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U.S. Denies Targeting Baghdad Civilians

U.S. military officials on Wednesday denied targeting a residential section of Baghdad where cruise missiles struck near a market, killing 14 people – the worst single reported instance of civilian deaths since the U.S. bombing campaign began a week ago.

Thirty others were reported wounded in the attack, which took place around midday in the heavily populated northern Baghdad neighborhood of Al-Shaab. The area consists of homes and about 30 shops, mostly inexpensive restaurants and auto repair shops.

U.S. Central Command said in a statement that U.S. aircraft used "precision-guided weapons" to target Iraqi missiles and launchers "placed within a civilian residential area," and that "most of the missiles were positioned less than 300 feet from homes."

"A full assessment of the operation is ongoing," the statement said. "In some cases, such damage is unavoidable when the (Iraqi) regime places military weapons near civilian areas."

During a briefing at the Pentagon, Maj. Gen. Stanley McChrystal said U.S. forces did not specifically aim at Al-Shaab, "nor were any bombs and missiles fired" there.

That doesn't mean it wasn't a U.S. missile, reports CBS News Correspondent Bob Fuss, only if it was, it went somewhere it wasn't supposed to. McChrystal said it's also possible this was an Iraqi anti-aircraft missile that missed and came back down on the city.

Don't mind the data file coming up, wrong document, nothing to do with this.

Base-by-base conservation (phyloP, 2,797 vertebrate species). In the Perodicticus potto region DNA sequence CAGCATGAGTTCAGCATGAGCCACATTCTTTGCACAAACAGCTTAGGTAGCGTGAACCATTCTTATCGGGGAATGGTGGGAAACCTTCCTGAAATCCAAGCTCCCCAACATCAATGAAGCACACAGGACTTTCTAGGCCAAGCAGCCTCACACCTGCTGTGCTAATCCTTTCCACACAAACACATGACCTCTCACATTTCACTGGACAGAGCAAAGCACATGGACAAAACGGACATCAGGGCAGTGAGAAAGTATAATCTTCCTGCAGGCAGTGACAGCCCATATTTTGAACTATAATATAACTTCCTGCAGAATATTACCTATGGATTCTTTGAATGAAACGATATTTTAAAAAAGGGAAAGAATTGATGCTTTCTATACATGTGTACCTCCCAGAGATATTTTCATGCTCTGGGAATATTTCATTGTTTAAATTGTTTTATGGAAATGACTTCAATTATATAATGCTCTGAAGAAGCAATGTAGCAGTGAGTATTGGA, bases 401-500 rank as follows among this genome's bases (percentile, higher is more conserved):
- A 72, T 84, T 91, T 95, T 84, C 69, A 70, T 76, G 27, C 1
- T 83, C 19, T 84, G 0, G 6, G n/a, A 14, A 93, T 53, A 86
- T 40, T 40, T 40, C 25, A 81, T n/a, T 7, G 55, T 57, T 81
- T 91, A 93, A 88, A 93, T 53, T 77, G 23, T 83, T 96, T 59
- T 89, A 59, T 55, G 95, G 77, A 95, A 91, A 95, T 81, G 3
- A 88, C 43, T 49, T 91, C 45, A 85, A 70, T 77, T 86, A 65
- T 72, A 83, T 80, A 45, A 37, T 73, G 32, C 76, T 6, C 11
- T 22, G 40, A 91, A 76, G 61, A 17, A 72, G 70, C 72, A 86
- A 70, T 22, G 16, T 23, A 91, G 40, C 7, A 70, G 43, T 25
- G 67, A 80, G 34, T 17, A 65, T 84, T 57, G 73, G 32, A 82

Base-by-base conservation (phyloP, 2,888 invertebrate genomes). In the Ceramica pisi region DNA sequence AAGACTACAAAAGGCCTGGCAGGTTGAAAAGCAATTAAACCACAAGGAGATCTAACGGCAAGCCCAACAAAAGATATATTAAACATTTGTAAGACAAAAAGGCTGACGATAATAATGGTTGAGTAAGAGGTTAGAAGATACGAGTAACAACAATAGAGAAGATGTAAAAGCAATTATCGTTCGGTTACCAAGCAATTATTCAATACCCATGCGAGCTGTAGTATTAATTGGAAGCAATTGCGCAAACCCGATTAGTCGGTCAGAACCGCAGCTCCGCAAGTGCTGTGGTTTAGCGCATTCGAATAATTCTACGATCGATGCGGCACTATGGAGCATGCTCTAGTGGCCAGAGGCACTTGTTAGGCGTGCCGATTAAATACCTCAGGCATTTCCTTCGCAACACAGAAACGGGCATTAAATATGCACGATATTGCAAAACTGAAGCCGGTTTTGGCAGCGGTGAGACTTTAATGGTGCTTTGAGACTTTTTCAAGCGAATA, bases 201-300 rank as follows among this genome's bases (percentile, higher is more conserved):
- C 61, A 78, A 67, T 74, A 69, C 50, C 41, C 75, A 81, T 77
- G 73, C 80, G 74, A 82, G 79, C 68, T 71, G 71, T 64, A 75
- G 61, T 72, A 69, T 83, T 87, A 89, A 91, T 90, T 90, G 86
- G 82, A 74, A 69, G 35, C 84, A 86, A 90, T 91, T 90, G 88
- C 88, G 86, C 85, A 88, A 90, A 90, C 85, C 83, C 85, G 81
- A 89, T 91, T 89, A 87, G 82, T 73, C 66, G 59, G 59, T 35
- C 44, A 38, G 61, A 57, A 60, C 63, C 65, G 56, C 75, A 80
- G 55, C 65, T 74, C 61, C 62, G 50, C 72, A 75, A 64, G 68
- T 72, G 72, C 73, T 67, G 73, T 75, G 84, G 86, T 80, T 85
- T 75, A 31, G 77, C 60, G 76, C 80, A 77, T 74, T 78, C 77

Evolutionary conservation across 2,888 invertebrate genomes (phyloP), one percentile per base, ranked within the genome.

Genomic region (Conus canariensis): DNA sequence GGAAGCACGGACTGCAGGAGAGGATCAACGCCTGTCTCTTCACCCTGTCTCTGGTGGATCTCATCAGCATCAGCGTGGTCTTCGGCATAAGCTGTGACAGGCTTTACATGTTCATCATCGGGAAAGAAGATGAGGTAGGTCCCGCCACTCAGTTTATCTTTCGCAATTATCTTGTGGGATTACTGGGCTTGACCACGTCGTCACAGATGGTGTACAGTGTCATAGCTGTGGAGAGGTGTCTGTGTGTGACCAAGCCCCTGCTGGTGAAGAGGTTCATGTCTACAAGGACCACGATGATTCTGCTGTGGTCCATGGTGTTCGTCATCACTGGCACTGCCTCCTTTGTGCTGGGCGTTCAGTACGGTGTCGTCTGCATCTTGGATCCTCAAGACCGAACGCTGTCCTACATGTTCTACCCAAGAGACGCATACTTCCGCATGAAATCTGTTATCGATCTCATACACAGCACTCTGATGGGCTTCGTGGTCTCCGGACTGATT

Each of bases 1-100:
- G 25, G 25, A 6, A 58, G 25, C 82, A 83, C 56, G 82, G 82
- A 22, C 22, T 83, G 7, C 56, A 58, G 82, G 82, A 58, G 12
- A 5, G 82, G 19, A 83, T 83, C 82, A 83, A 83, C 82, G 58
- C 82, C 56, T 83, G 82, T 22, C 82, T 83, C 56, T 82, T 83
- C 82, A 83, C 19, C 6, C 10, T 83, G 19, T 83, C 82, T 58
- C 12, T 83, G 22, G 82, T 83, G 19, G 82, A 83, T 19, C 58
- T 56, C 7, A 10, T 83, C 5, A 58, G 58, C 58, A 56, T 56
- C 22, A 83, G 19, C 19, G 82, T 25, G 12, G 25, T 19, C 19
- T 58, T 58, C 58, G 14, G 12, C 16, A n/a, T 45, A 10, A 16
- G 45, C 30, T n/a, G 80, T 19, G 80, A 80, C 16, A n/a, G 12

Associated Press Television News video showed a large crater in the street, a smoldering building, demolished cars, and bodies wrapped in plastic sheeting in the back of a pickup truck.

The streets were flooded after water pipes ruptured. Street lights toppled over, trees were uprooted and some cars were overturned. At least half the damaged cars were completely gutted by fire, with only charred metal skeletons left.

Other cars had their wheels blown off by the force of the explosion, while flying shrapnel damaged some nearby apartments.

Flames could be seen rising above the burning shops, mixing with the smoke from fires lit around the city to try to obscure the targets of fighter jets. Men with buckets doused the wreckage of burning automobiles, while women in black chadors grabbed the hands of children and ran from the scene.

Hundreds of people milled around on the street in front of the gutted market. Some of them shook their fists in anger.

"This is barbarian!" shouted Adnan Saleh Barseem. "It's proof that their aggression is collapsing."

Crowds consisting of residents of some of the damaged apartments began to chant: "Oh, Saddam, we sacrifice our souls and blood to you." Some hung out their windows, flashing a V for victory sign in support.

Lt. Col. Hamad Abdullah, head of civil defense in the area, said 14 people were killed and 30 injured. Seventeen cars were destroyed, he added.

U.S. Central Command said it was checking into the report. A spokesman noted that coalition forces take "extraordinary" measures to protect civilians.

Pentagon spokeswoman Torie Clarke said the fact that Iraq placed missile launchers only 300 feet from residents' homes is "a sign of the brutality of this regime and how little they care about civilians."

Clarke said that U.S. war strategists had gone to great lengths to craft precision strikes on military targets in order to keep casualties low. "Any casualty that occurs, any death that occurs, is a direct result of Saddam Hussein's policies," she said.

However, some of these precision weapons have missed their targets before, including two that landed in Turkey.

U.N. Secretary-General Kofi Annan, reacting to reports of the civilian deaths in Baghdad, said he was "getting increasingly concerned by humanitarian casualties in this conflict."

"I would want to remind all belligerents that they should respect international humanitarian law and take all necessary steps to protect civilians," Annan told reporters at U.N. headquarters.

On Monday, Iraq's information minister reported that 194 civilians had been injured so far in the bombing of Baghdad.